It was a beautiful sunny day, the first in a long time. Spring was almost - not quite - but almost in the air. Everyone felt it. Moms and babies in strollers packed the sidewalk, along with old women dragging their grocery carts, men and women enjoying a few moments outdoors before scurrying back to work inside sterile interiors, plus a few drunks, homeless, and assorted odd fellows.

Riding the city bus is not part of my regular routine, but I was summoned for jury duty at the city Courthouse. Rather than maneuver traffic and parking problems, I opted for public transportation.

Boarding the bus homebound, I stuffed quarters in the coin box and looked around (“…the money on the bus goes clink, clink, clink…). The bus was crowded, but a couple of empty seats in the back beckoned (“…the driver on the bus says, ”Move on back…”). The bus started moving. I lurched forward and moved ahead. A woman picked up her purse, vacating a seat, and I sat down.

A girl of about four sat directly in front of me. Her grandmother spoke to her in Spanish (the Mommy on the bus says, ”shush. Shush, shush…”), and she responded in a singsong Spanglish. A heated discussion between the two involved the TV shows the girl would watch when they got home.

Everyone studiously ignored the disheveled man sitting in the middle of the back seat in his pajamas. He was silent, but must have noticed people eying him. He started talking in a low monotone. The hospital discharged him and he had no one to drive him home, and no money for a taxi. The hospital provided money for the bus trip home. Apparently he got sick in the middle of the night a couple of days earlier and had no other clothes with him.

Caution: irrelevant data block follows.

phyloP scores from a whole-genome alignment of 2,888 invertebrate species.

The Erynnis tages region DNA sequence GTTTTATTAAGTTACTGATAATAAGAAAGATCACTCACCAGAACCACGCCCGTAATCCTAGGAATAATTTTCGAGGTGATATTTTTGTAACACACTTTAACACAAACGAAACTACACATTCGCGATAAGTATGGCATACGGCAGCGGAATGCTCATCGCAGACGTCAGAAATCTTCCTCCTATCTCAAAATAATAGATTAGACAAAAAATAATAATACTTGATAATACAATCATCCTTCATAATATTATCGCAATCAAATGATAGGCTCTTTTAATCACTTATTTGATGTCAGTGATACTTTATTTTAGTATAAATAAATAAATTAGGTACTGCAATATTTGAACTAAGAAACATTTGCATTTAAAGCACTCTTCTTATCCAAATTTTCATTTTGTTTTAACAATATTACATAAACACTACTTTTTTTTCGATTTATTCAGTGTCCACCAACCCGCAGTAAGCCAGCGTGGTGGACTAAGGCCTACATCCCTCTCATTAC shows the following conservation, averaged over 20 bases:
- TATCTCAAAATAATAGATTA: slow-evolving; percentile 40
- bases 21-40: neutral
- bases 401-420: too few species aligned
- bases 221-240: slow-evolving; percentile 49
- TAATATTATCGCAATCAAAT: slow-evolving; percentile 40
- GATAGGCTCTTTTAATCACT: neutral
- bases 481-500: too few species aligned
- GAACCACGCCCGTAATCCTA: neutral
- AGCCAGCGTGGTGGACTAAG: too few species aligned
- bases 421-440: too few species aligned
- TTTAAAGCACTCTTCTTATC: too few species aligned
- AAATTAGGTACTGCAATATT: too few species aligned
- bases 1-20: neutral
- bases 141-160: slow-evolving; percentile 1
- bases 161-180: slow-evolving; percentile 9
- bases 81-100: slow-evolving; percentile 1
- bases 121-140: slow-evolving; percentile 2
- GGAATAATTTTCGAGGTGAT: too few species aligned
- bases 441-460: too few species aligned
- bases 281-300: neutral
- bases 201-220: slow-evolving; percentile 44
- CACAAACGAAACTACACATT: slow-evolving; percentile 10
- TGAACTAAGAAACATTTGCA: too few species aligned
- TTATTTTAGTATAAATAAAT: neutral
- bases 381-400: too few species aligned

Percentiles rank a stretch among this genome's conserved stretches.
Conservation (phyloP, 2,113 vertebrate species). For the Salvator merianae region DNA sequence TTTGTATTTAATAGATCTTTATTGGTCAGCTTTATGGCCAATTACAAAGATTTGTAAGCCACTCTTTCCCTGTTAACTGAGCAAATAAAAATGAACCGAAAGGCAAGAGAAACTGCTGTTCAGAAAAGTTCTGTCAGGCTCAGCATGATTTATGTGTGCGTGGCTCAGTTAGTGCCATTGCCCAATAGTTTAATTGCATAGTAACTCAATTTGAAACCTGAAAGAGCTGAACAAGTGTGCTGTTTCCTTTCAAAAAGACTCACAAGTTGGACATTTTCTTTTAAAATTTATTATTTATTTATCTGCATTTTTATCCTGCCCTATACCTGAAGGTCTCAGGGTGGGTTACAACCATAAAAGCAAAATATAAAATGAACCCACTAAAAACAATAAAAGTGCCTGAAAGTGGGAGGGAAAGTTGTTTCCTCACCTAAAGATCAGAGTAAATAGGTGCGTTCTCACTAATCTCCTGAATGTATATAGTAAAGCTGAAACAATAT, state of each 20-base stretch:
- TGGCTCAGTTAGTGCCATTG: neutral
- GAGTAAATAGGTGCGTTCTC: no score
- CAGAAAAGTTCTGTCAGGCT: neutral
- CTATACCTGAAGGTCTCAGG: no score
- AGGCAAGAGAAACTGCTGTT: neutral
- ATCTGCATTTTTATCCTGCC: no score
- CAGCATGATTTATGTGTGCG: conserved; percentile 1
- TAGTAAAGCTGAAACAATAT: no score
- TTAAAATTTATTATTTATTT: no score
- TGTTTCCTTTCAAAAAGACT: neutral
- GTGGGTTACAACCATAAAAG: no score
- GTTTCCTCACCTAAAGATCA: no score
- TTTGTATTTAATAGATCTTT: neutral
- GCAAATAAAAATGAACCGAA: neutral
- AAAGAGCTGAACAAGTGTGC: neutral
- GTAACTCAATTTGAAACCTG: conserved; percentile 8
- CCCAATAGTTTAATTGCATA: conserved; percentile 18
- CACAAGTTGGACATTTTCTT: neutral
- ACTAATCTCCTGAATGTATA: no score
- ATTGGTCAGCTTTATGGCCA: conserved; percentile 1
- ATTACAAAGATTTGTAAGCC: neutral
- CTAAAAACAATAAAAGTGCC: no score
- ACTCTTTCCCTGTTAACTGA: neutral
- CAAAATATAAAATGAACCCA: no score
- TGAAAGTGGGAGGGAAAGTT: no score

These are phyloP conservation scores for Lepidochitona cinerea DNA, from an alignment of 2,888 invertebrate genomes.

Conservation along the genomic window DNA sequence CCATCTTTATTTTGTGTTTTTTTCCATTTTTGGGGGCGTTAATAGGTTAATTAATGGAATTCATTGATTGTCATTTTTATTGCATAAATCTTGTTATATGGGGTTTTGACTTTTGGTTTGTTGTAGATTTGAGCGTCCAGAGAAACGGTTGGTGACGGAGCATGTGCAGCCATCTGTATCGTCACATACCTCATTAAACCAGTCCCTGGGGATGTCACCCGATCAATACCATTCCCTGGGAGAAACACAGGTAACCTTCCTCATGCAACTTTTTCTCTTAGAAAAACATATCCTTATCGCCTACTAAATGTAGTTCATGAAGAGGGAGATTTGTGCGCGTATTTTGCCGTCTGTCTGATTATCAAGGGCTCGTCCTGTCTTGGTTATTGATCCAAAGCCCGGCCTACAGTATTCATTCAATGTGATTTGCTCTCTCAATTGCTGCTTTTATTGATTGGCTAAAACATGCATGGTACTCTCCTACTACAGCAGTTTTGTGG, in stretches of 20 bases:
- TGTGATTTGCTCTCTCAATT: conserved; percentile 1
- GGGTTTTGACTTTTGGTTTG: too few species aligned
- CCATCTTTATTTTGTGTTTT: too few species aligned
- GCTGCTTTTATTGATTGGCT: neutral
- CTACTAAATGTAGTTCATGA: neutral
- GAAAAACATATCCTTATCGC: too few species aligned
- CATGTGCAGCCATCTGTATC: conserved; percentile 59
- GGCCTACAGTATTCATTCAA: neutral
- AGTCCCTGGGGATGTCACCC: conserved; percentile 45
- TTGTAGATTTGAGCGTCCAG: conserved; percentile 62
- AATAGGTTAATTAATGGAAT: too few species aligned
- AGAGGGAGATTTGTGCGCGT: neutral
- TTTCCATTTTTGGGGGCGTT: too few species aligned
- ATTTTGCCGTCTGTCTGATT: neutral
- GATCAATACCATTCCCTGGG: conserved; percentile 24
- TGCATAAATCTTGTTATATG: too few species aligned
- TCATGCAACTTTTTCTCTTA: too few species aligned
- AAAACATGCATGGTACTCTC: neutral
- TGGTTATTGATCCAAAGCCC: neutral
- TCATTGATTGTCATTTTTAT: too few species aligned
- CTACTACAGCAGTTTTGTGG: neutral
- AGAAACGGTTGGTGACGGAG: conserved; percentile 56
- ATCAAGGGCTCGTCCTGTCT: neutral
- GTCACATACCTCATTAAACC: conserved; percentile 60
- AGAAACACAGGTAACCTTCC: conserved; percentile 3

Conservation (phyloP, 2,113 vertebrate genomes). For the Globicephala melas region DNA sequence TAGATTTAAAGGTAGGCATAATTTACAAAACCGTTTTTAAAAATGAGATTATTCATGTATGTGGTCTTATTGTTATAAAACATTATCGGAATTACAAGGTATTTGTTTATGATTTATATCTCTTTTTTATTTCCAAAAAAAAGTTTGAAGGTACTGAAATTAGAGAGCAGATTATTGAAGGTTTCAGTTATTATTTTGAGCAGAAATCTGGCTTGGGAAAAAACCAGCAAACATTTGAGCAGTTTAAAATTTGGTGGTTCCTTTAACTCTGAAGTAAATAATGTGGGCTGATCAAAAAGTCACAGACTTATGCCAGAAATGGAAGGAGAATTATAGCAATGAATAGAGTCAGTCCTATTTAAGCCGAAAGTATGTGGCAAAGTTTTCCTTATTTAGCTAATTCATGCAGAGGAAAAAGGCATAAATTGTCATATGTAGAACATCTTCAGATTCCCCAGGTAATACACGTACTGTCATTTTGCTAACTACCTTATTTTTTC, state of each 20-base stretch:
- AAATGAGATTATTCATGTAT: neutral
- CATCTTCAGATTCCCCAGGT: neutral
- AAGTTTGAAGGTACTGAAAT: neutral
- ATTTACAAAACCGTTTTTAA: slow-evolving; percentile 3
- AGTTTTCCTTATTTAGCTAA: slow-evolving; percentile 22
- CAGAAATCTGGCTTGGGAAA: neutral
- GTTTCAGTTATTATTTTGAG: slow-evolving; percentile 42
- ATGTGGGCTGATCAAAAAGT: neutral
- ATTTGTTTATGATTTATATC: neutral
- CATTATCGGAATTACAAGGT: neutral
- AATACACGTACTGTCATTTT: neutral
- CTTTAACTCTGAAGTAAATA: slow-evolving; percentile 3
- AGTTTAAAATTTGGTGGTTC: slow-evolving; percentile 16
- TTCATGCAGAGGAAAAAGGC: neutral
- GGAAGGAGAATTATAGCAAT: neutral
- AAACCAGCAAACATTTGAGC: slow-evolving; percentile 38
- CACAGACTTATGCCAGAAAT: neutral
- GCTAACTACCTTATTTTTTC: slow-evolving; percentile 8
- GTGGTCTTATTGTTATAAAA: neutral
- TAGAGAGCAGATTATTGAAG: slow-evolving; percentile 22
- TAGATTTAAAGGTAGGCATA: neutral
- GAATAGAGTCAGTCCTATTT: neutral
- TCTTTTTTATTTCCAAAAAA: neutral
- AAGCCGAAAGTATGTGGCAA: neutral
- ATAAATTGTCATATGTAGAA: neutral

A too loud voice behind me could not be ignored. Initially I thought a drunken passenger ranted senselessly, but quickly realized the man was regaling passengers with his busy week at the restaurant where he worked.

It was Restaurant Week, his place of employment fully booked, and he needed to get to work NOW. Unfortunately the bus plodded along, stopping at every traffic light and bus stop. People exited, others boarded (the people on the bus go up and down…) and the man kept talking, agonizing over being late unless the driver picked up speed.

After a few minutes listening I had to enter the almost one-sided conversation. I knew the restaurant of which he spoke, and cheerfully mentioned the place’s delicious Kobe burgers, salads, and Happy Hour specials.

A fairly obese woman (I am being polite) piped up, “I don’t eat meat.”

The man said, “We have the freshest fish and seafood. Right off the boat. Never fried.”

“I don’t eat fish either,” the woman stated.

“We have great pork chops and roast beef,” and before the man could continue the woman piped up, “Don’t eat pork or beef either.”

“How about chicken?” the man inquired. He was a cook and proud of his work.

“How is it prepared?”

“Half chicken rolled in a coating, baked, you would love it,” the man responded.

“How about desserts? Love desserts.”

Ah, now I understood the extra pounds on this non-meat, pork, or fish eater.

She was addicted to sugar.

The man smiled and said, “We are known for our desserts.”

I waxed poetic about the restaurant’s seasonal fresh fruit pies and gluten-free blueberry muffins.

Our plump friend was not satisfied, looking for sweeter concoctions.

The bus approached my stop. I exited (the door on the bus goes open and shut…), the man still continuing his monologue, now telling everyone about his wonderful boss and how he was going to be late because the driver was so slow….

My slice of city life ended, an eclectic group of people I will never see again riding down the highway.

The silly children’s song ceased echoing in my head.

I walked the last couple of blocks home in peaceful silence.